Jonathan (one of our longest-standing clients) not only managed to run two marathons (Paris and London) within three weeks of each other, but was able to do it despite an early setback with a hamstring injury last December. Working with him throughout his training, it was exciting to share his double marathon preparations.
If this sounds familiar, it is an adaption of a post originally found on the East London Runner’s facebook page, but it was just so good, I had to share it with you (with his permission of course!).
If you’ve ever wanted to feel what it’s like to run a marathon, without actually having to run a marathon, read this post.
The story of human willpower and drive will inspire you to keep working towards your goals, whatever they are.
As you may know, I ran Paris on 3 April, and didn’t exactly come away best pleased, despite my PB (personal best).
London was going to go two ways, it was either tackle this head on, or continue to feel like I hadn’t recovered enough and make my excuses.
My game plan for taking on two races in this season begun back in the autumn when I was lucky enough to get an ELR (East London Runner) entry for London. Paris was always my banker. I often thought, and was asked, which one are you going for?
Saying what I thought I should say:
“Oh Paris is just a long run and I’m going for it in London.” That seemed to be right and many agreed with me.
I am such a novice at this, and listening to the experience of other club members is so important.
Everything was going so well, despite an early hamstring pull in the mud of Hainault Forest in late December. Three half-marathon races all at PB, and the Essex 20 debut, were leading to this going down as being a good year.
But I’m such a defeatist, and couldn’t help but think, when would the bubble burst?
Leading up to Paris, I felt really good.
I was ready, but sadly I still had three weeks to go. Come the day, I was beginning to think I had peaked too soon. I didn’t enjoy it – I came away with a PB, 3:32:45.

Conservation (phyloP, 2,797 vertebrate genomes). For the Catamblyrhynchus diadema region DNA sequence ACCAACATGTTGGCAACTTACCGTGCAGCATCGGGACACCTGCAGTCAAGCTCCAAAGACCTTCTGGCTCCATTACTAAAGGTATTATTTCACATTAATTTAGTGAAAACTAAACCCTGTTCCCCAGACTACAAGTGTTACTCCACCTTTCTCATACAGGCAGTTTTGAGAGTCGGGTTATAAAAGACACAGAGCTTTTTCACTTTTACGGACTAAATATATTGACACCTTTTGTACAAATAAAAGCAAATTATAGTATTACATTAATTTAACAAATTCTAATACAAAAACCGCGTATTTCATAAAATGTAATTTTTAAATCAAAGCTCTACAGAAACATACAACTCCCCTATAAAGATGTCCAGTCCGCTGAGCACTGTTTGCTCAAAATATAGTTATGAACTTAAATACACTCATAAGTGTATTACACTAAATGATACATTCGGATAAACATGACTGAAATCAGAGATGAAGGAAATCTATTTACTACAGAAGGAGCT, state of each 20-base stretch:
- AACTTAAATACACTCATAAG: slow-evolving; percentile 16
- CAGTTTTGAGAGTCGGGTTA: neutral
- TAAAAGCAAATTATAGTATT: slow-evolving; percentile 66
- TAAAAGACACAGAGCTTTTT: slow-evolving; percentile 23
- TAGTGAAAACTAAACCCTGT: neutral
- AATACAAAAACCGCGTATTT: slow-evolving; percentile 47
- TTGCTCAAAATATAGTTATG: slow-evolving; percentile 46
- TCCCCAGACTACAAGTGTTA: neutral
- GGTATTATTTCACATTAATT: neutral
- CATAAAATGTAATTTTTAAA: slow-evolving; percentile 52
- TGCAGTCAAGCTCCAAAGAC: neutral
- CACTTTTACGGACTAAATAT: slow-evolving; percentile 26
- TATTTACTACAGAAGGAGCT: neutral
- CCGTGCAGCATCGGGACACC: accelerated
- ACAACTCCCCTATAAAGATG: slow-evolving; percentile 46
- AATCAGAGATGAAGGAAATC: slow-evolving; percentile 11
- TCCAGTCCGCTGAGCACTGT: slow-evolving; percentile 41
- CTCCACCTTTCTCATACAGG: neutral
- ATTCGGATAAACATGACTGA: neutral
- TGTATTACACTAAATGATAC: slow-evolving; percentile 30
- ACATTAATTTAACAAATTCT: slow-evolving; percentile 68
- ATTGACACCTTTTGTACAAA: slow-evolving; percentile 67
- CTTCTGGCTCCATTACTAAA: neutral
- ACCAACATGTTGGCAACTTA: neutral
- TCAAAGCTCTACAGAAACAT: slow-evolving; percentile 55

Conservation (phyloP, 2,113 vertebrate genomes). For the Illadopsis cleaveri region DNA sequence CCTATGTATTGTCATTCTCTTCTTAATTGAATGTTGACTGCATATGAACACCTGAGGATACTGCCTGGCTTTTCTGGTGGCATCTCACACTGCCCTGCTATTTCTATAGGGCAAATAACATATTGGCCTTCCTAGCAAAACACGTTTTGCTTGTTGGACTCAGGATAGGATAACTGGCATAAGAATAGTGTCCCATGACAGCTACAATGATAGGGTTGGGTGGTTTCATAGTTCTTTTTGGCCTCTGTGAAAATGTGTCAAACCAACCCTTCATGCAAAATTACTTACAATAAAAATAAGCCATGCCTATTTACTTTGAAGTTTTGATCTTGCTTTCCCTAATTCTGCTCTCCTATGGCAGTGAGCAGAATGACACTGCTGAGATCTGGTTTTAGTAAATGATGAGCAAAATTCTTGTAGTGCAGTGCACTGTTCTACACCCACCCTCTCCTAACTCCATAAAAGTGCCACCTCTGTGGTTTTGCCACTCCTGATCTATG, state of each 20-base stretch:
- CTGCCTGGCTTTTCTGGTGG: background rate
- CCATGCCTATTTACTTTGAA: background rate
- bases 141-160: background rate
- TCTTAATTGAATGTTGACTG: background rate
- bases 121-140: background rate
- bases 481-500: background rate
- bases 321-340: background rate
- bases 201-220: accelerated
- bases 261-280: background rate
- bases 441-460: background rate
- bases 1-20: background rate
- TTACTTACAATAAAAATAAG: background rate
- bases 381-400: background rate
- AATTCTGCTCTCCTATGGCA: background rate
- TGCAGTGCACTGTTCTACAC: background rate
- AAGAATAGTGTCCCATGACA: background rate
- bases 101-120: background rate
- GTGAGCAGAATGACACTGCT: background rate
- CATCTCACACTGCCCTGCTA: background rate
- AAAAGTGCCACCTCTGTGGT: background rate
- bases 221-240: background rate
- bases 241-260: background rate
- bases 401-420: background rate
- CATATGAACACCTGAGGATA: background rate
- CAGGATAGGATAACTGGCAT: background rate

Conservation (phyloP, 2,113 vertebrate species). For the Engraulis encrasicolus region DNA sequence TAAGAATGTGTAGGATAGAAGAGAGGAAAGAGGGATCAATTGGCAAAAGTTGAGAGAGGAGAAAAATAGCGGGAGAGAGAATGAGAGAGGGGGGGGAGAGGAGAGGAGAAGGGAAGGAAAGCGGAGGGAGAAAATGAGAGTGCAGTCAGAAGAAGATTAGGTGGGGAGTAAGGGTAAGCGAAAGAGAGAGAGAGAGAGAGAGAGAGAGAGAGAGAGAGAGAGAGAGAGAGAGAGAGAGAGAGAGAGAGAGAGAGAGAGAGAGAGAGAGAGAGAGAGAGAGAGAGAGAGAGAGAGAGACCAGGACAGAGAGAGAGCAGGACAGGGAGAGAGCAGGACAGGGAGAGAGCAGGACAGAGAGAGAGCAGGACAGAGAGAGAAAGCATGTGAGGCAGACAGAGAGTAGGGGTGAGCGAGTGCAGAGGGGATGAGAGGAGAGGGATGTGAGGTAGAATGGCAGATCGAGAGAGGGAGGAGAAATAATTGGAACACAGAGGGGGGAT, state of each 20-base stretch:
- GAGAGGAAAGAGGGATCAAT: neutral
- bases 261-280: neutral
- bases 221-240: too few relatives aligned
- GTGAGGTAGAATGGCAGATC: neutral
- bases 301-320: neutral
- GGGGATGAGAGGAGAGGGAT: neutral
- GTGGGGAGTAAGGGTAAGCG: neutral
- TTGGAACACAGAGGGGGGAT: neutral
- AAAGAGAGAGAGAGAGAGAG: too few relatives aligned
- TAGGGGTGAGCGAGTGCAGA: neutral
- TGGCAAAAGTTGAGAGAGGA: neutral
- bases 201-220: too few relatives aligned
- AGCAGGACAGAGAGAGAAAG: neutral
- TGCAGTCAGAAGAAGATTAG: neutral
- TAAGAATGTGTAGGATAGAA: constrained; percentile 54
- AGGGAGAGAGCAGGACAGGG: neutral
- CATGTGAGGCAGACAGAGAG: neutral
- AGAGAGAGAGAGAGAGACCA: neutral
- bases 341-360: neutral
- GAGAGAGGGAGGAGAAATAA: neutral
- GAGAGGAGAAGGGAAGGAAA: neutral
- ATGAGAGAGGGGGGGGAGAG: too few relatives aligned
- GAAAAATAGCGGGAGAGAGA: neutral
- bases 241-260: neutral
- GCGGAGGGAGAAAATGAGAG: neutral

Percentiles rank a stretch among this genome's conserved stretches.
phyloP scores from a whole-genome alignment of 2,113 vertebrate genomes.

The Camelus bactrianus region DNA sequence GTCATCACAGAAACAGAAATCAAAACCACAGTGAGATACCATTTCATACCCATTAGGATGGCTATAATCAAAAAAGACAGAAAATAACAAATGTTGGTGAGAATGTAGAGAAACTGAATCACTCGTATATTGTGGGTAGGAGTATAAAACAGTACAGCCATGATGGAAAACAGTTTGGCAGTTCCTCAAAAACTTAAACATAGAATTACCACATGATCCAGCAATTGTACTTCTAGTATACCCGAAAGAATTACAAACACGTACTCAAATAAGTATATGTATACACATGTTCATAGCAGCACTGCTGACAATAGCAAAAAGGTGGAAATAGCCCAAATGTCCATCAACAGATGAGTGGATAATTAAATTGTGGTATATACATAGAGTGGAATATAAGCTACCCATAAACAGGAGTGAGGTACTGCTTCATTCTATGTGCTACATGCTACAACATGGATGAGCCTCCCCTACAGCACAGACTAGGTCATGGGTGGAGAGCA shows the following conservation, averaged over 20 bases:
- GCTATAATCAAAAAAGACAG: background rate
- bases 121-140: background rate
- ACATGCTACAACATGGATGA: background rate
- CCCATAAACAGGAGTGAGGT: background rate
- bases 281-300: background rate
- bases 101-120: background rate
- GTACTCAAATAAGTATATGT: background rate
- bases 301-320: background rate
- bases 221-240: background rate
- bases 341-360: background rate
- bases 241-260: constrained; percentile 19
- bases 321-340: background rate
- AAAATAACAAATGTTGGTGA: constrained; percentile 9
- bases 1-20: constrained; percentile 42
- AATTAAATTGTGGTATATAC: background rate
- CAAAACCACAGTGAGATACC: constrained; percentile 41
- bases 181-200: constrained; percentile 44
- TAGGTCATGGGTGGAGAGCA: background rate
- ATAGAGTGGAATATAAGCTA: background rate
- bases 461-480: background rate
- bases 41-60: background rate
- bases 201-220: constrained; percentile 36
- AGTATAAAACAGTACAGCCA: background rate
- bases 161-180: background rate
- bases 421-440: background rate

I should have been delighted but I wasn’t – my aim was 3:30 or under.
Those pesky 2 mins and 46 seconds!
I should initially reflect on the experience of running two marathons in three weeks.
I know I am not unique in this situation this year, with many of us having a go at a double.
It took me two whole weeks after Paris to feel like I had the energy to run.
I struggled to get up in the morning, was tired at work, and just didn’t think I could do London after all.
Then, the third week: Wow, I suddenly felt good. Where was this coming from?
The news from Boston was coming in, I was hooked.
What if.. .
No, calm down, you need to do sub-3:25 for even a glimmer of hope of trip to Boston.
I just wanted to go sub 3:30 in London, just those pesky 2 mins 46 seconds.
I had a score to settle with Paris.
I bumped into several people in the week before London.
A former boss, who I owe so much of my career to, he believed in me then, and he believed in me now. Then meeting Mark at the Expo who, having shared his thoughts with me, made me realise even the best runners feel like I do.
But no matter what you feel or do, only one thing counts, what is driving you?
You need drive, passion and a will to succeed.
If you want this, you can do it.
I was stoked.
I shared with him my Boston dreams.
Knowing that anything more like a GFA was well out of reach. I’ll save that for later.
My rematch with Paris was on.
The day of the marathon, I have never felt so good for a race. That wasn’t a good sign.
I had a great night’s sleep, in fact I had several in the week before. I was chatting on the train and trying to relax. But everything was going well. As ever the train ride, the photos (yay I was in one this year) and the goodbyes were emotional. The sun was coming out and everyone was starting to feel better.
Could today really be the day?
I was starting to believe.
Unlike Paris, I had a really good starting pen.
I was with Spencer. Feeling out of my league, I let him wriggle to the front of the pen, while I hung back.
After all, this was the big boys’ and girls’ pen, 3:15. Yikes.
The pen began at the gates to Greenwich Park. Blimey this is like pole position.